- Medication type: Pain relief, Opioid
- Form: Topical, Injection
- Prescription required? Yes
- FDA approved? Yes
- Brand names: Torbutrol, Torbugesic, Butorphine, Stadol
- Common names: Butorphanol
- Available dosages: 1 mg, 5 mg, and 10 mg tablets; 1 mg/ml, 2 mg/ml, and 10 mg/ml solution for injection
- Expiration range: 2 years for tablets
If your dog has ever undergone an anesthetic procedure or suffered from a mild cough, he may have been prescribed a medication called butorphanol. Butorphanol is a very common opioid medication in both human and veterinary medicine.
Read on to learn more about butorphanol for dogs and how to use it.
What Is Butorphanol?
Butorphanol is an opioid medication commonly used for sedation, pain control, and cough suppression. It is FDA approved for use as a pain reliever and cough suppressant in dogs. Butorphanol is most commonly given by injection in the veterinary clinic, where it is used as a sedative and anesthetic agent, but it can also be prescribed as tablets for use at home. Butorphanol is a controlled drug and is only available by prescription from your veterinarian.
What Does Butorphanol for Dogs Look Like?
Butorphanol is a generic medication, so its appearance varies widely depending on the manufacturer of the product. It may also go by the brand names Torbugesic, Torbutrol, or the human product Stadol.
How Does Butorphanol Work?
Butorphanol is a short-acting pain reliever (analgesic) with both opioid agonist and opioid antagonist activity. This means that butorphanol stimulates some opioid receptors while blocking others. Butorphanol stimulates kappa receptors, which provides mild pain relief. Butorphanol blocks mu receptors, which can reverse the effects of other opioid drugs that stimulate mu receptors. This is useful if a patient begins having negative effects due to excessive stimulation of mu receptors, such as excessive sedation or respiratory depression. Butorphanol can be used to reverse some of these effects while still maintaining some analgesic effects.
Butorphanol is also used as a cough suppressant (antitussive) medication. It is not known how the cough suppressant effects of butorphanol actually work. In dogs, butorphanol provides antitussive activity for about 4-10 hours, which is longer than the antitussive effects of codeine.
What Is Butorphanol Used For in Dogs?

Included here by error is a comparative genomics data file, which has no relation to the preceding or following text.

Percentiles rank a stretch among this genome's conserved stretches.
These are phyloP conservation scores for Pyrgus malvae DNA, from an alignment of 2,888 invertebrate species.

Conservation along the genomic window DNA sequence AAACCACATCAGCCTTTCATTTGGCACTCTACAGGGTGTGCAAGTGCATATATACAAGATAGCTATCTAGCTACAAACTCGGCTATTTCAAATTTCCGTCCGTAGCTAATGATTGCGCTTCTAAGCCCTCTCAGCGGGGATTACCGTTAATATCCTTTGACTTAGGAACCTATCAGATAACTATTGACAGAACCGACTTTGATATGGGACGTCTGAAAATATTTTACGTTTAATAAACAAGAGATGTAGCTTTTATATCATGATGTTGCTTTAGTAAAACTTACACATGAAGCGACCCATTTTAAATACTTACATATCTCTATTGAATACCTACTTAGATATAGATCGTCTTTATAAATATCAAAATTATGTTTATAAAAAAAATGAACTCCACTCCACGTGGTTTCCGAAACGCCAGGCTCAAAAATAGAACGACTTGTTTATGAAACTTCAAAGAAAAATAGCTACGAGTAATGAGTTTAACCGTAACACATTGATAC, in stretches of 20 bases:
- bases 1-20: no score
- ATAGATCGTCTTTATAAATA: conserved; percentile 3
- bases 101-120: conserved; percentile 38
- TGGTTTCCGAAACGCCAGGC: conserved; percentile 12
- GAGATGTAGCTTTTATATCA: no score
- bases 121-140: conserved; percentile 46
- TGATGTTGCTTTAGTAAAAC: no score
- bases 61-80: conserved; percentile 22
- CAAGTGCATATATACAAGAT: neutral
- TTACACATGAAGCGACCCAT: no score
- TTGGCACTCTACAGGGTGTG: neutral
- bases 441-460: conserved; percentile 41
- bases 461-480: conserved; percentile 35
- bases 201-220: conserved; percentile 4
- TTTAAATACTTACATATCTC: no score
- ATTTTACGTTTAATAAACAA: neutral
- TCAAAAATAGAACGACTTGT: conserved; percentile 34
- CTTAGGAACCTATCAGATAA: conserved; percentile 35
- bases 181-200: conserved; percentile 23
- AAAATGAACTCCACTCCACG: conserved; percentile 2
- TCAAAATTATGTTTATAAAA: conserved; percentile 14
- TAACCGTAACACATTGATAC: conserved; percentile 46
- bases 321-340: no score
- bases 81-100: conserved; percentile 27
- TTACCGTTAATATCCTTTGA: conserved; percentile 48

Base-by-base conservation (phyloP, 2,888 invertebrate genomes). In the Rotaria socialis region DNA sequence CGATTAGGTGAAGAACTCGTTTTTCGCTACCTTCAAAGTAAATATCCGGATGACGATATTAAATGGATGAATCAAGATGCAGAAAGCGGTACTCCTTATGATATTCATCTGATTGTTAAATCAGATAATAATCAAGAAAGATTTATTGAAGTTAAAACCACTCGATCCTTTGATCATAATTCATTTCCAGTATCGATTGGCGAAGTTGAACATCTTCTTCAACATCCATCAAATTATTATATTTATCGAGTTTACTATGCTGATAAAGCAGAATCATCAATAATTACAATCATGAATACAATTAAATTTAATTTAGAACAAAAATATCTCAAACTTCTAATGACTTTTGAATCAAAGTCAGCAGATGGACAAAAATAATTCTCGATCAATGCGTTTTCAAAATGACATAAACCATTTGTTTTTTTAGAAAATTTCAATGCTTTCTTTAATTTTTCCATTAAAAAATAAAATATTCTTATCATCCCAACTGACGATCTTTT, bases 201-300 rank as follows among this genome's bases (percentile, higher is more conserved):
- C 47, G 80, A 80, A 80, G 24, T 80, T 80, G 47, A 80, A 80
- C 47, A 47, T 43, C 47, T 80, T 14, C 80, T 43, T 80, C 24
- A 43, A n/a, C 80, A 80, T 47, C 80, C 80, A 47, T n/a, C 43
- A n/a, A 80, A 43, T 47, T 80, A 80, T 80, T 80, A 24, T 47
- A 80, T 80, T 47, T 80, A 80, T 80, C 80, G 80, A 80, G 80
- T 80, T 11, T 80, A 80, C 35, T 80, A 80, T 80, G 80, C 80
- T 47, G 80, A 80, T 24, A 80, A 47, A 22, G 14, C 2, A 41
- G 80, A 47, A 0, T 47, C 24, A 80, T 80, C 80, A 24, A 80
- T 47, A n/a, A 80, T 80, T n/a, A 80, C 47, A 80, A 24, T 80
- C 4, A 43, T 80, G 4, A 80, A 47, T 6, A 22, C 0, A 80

Butorphanol is primarily used as a sedative for dogs and is given by injection in the veterinary clinic prior to anesthetic procedures. Butorphanol is also a mild antitussive and may be used to ease coughing due to conditions such as collapsing trachea, kennel cough, or chronic bronchitis. Butorphanol is in dogs is typically used for:
- Antitussive effects
- Reversal of mu-opioid agonist drugs
- Mild analgesia
How to Give Butorphanol to Dogs
When butorphanol is used for sedation or analgesia, it is often given by injection in the veterinary clinic by your veterinarian. In this case, you will not need to do anything at home except monitor your dog for side effects.
If your dog was prescribed butorphanol tablets, you will need to give the tablets to your dog by mouth according to your veterinarian’s instructions. To facilitate administration of the tablets, you can hide them in a treat such as a bit of peanut butter, cheese, or hot dog to tempt your dog to eat the tablet.
If your dog is especially discerning and manages to pick the tablet out of even the best of treats, you may need to administer the tablet to your dog directly. For a step-by-step guide, check out How to Give a Dog a Pill.
Butorphanol for Dogs Side Effects
The most common side effect of butorphanol administration in dogs is sedation. Dogs with an MDR-1 (multidrug resistance) gene mutation may be predisposed to adverse events from butorphanol and pet parents should monitor closely for side effects in these patients. Other side effects from butorphanol can include:
- Loss of appetite
- Transient weakness
- Transient pain at the injection site
Reactions With Other Drugs and Medications
Because butorphanol is an opioid agonist/antagonist, there is a potential for interaction with other opioid drugs, particularly for reversal of the analgesic effects of an opioid agonist. Butorphanol may partially reverse the effects of mu agonist opioids and should be used with caution with these drugs.
Butorphanol may also cause excessive sedation when combined with other tranquilizers, sedatives, and antidepressants and should be used with caution with these medications.
Opioid drugs such as butorphanol may increase the effects of skeletal muscle relaxants. They may also decrease the effects of diuretics in patients with congestive heart failure. Dosage adjustments may be necessary in these patients.
Butorphanol Dosage for Dogs
The dose of butorphanol for dogs varies depending on your dog’s body weight and the desired effect of the medication. For example, the dose for sedation may differ from the dose given for cough suppression. Always follow your veterinarian’s dosing instructions carefully to ensure your dog receives the correct dose of medication.
What If My Dog Misses a Dose of Butorphanol?
If your dog misses a dose of butorphanol, give the dose as soon as you remember. If the next dose is due soon, do not give two doses or double your dog’s dose, as this may increase the risk for side effects. Instead, simply skip the missed dose and proceed with the next dose as usual. If your dog misses multiple doses of medication, contact your veterinarian for advice on how to proceed.
Cost of Butorphanol for Dogs
Butorphanol is available as a generic medication, which makes it relatively inexpensive. Pet owners can expect to spend $25-$50 on a month’s supply of butorphanol for dogs, depending on their dog’s weight and dose.
Butorphanol Storage Instructions
Tablets should be stored at room temperature, 59-86 degrees Fahrenheit, and protected from moisture.